I also took over writing in my classroom over the past few weeks. During writing instruction, the students write sentences and I walk around the room to provide support. During the first few lessons, I struggled to remember what my students had written since their words did not always match up with their thoughts. To fix this, I began taking notes so I could record the information and pass it along to my collaborating teacher so we could determine if the students were meeting their goals for writing.
In mathematics, I worked with many small groups of students to provide them with extra support. When I worked with the students, I included questions based on the Common Core Standards for Mathematical practice to help students think critically about the lessons.
For one lesson, my teacher did a read aloud of Pete the Cat and His Four Groovy Buttons for subtraction. I worked with a small group of students at a slower pace to provide additional support. One of my English Language Learners excelled in this small group because he was able to verbally convey his knowledge because he struggled with writing his ideas down.
This semester, I used data-informed research, as part of my FEAP 5B goal, in order to perform inquiry in my classroom. My inquiry question is: “How do I accommodate for the visual, kinesthetic, and auditory learning styles of my students in social studies, mathematics, and English to increase student engagement?” I chose this question because I want all of my students to have their needs met so they can learn in the best way possible.
For my inquiry, I surveyed the class to determine their learning styles and formed a group of six learners with visual, kinesthetic, and auditory learning styles. I taught and helped with multiple lesson plans, some of which were differentiated and others that were not, and interviewed the students to determine which lesson engaged them the most. The three lessons were Word Wizard, a sight words lesson, Land and Water on the Globe, a lesson about discovering if there is more water or land on the earth, and Letter Sorting with Whiteboards, in which the students spell out words and determined if they began with a chosen letter.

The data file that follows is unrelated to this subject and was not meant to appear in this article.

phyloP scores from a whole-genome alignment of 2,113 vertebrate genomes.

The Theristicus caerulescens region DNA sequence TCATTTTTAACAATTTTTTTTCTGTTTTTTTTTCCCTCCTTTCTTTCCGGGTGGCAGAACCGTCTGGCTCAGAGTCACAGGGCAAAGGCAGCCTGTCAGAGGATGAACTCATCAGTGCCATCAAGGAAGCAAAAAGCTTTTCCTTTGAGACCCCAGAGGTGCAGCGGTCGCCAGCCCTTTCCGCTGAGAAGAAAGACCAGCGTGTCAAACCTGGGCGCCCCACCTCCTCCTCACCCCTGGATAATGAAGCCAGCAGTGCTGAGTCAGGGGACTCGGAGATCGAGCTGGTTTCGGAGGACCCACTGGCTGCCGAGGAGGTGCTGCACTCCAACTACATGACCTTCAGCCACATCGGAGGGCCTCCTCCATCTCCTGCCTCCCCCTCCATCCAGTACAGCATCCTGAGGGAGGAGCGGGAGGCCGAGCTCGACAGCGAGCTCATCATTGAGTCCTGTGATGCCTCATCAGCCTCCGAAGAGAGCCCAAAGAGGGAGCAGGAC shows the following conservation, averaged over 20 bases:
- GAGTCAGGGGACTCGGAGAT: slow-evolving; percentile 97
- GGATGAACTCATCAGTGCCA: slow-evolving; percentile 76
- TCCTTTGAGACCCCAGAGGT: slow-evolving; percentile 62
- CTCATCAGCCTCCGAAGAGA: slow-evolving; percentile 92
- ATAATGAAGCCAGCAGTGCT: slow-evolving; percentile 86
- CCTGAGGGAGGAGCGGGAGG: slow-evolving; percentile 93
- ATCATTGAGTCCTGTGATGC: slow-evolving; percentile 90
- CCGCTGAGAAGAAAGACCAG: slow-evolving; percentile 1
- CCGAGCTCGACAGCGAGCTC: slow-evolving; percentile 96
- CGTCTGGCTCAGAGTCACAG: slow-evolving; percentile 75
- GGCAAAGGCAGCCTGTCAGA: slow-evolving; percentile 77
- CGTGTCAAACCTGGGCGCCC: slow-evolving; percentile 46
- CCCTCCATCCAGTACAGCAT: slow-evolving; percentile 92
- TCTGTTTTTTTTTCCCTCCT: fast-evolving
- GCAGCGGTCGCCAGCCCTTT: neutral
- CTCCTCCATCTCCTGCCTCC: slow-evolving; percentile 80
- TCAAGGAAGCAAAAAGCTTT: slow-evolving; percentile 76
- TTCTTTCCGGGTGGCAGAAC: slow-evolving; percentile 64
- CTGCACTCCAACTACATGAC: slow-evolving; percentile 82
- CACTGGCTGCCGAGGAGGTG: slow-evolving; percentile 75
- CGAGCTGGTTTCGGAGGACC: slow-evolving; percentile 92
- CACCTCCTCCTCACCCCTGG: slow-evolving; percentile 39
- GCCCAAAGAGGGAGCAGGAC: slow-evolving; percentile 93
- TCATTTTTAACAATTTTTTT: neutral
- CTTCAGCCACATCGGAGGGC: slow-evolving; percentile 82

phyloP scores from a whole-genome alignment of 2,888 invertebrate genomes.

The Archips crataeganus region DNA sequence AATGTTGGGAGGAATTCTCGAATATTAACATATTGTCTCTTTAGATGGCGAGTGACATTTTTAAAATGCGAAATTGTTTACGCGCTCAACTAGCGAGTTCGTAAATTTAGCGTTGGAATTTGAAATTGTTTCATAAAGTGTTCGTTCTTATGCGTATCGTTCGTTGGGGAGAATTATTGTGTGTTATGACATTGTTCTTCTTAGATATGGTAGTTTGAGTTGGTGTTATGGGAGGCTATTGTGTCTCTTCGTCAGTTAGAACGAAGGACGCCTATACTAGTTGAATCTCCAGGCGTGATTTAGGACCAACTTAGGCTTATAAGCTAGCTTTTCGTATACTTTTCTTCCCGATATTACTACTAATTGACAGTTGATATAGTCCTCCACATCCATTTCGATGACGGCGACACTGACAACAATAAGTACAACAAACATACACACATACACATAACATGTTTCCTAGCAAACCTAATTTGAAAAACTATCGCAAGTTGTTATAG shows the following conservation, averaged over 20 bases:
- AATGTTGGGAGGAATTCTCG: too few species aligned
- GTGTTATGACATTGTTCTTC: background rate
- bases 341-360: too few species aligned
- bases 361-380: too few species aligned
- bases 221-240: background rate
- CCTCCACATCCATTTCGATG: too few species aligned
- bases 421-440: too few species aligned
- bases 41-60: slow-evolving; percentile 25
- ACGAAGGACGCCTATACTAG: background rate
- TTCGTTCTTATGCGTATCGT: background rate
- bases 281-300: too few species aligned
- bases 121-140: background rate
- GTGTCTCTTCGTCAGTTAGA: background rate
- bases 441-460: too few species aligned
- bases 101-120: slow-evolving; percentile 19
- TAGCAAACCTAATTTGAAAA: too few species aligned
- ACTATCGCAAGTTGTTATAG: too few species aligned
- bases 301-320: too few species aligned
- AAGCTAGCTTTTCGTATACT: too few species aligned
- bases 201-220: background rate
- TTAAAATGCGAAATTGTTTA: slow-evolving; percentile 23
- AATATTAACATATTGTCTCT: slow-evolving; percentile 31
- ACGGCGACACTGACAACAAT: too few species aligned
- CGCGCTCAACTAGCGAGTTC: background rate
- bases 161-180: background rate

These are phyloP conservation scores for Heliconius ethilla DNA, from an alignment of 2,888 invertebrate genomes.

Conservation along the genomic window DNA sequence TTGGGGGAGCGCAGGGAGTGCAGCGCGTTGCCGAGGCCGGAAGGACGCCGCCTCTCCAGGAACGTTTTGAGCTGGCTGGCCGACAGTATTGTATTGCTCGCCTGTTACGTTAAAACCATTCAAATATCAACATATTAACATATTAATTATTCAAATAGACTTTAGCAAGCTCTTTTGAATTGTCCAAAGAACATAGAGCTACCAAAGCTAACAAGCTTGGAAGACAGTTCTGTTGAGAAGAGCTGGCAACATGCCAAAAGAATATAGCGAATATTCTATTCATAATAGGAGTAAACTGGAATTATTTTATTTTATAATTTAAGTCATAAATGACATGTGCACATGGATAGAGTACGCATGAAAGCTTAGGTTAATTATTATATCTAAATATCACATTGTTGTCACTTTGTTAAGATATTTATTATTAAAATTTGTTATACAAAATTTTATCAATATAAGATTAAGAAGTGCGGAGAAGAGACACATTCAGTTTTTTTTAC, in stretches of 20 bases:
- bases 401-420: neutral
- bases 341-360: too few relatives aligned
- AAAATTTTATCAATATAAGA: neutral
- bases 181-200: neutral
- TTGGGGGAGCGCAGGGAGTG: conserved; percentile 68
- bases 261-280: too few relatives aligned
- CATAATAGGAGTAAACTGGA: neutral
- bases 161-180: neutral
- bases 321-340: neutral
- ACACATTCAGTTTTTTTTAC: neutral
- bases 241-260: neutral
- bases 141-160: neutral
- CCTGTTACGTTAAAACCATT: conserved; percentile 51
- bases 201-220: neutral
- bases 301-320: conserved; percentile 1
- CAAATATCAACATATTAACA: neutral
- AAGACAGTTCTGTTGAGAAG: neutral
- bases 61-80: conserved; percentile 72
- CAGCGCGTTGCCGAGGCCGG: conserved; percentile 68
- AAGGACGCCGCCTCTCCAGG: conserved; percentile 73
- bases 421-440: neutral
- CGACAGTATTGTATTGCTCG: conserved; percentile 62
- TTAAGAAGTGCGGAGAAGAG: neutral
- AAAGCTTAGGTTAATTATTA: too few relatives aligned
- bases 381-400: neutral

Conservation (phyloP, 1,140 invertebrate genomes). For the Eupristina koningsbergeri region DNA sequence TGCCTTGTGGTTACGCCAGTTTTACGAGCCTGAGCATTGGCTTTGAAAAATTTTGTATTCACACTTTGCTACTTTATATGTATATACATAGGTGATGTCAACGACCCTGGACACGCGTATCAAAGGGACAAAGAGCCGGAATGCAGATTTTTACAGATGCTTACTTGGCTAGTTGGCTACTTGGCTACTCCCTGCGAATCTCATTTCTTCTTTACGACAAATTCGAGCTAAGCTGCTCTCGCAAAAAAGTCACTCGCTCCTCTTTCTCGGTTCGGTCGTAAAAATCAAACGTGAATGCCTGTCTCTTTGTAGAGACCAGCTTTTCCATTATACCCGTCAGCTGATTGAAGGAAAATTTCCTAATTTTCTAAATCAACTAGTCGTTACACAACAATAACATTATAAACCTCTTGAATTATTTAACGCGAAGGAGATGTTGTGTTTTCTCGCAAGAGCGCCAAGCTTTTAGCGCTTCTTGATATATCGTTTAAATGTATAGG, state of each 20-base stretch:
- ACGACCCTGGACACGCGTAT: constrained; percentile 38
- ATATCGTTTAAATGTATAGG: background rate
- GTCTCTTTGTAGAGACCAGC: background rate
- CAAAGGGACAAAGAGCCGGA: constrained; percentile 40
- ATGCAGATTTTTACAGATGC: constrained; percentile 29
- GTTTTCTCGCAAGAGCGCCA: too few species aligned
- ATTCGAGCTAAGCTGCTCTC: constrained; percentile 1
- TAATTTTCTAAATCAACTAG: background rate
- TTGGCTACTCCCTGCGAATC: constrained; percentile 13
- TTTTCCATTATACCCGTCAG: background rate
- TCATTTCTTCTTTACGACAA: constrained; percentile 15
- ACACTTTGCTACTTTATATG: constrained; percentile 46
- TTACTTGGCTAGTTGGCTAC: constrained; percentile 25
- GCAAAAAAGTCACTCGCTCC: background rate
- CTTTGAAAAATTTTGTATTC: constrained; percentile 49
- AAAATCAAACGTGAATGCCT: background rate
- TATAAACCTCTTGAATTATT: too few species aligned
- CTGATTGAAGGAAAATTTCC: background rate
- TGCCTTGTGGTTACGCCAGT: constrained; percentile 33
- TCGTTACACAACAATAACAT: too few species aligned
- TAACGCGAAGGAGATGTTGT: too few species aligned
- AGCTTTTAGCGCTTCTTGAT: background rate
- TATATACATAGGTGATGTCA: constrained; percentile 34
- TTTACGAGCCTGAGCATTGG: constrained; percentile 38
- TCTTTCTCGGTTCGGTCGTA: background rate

I discovered that a visual, a kinesthetic, and an auditory learner all found that Word Wizard was the most engaging and interesting lesson. I believe this is because Word Wizard is one of the most differentiated and accommodated lessons plans in my classroom. It is also one of my favorite lessons to teach.
I took over Word Wizard in the beginning of the semester. For these lessons, the students say, spell, and use sight words in a sentence. The students stand up and perform Total Physical Response as they do fun movements while they spell out the words. I noticed that the verbal responses and movements accommodated auditory and kinesthetic learners but I wanted something for visual learners so I created posters for these students. The students really loved these posters and told me so on many occasions. I am very glad that the students enjoy this lesson and I will continue to evolve it and improve it to meet the needs of my class.
The residency program has provided me with amazing experiences inside and outside of the classroom that has helped me grow as a future educator. I am so thankful for this program and everything that I have learned so far.
I would like to thank my collaborating teachers, UTRPP professors, my students, my elementary school, and my peers for their continual support in making me a better educator.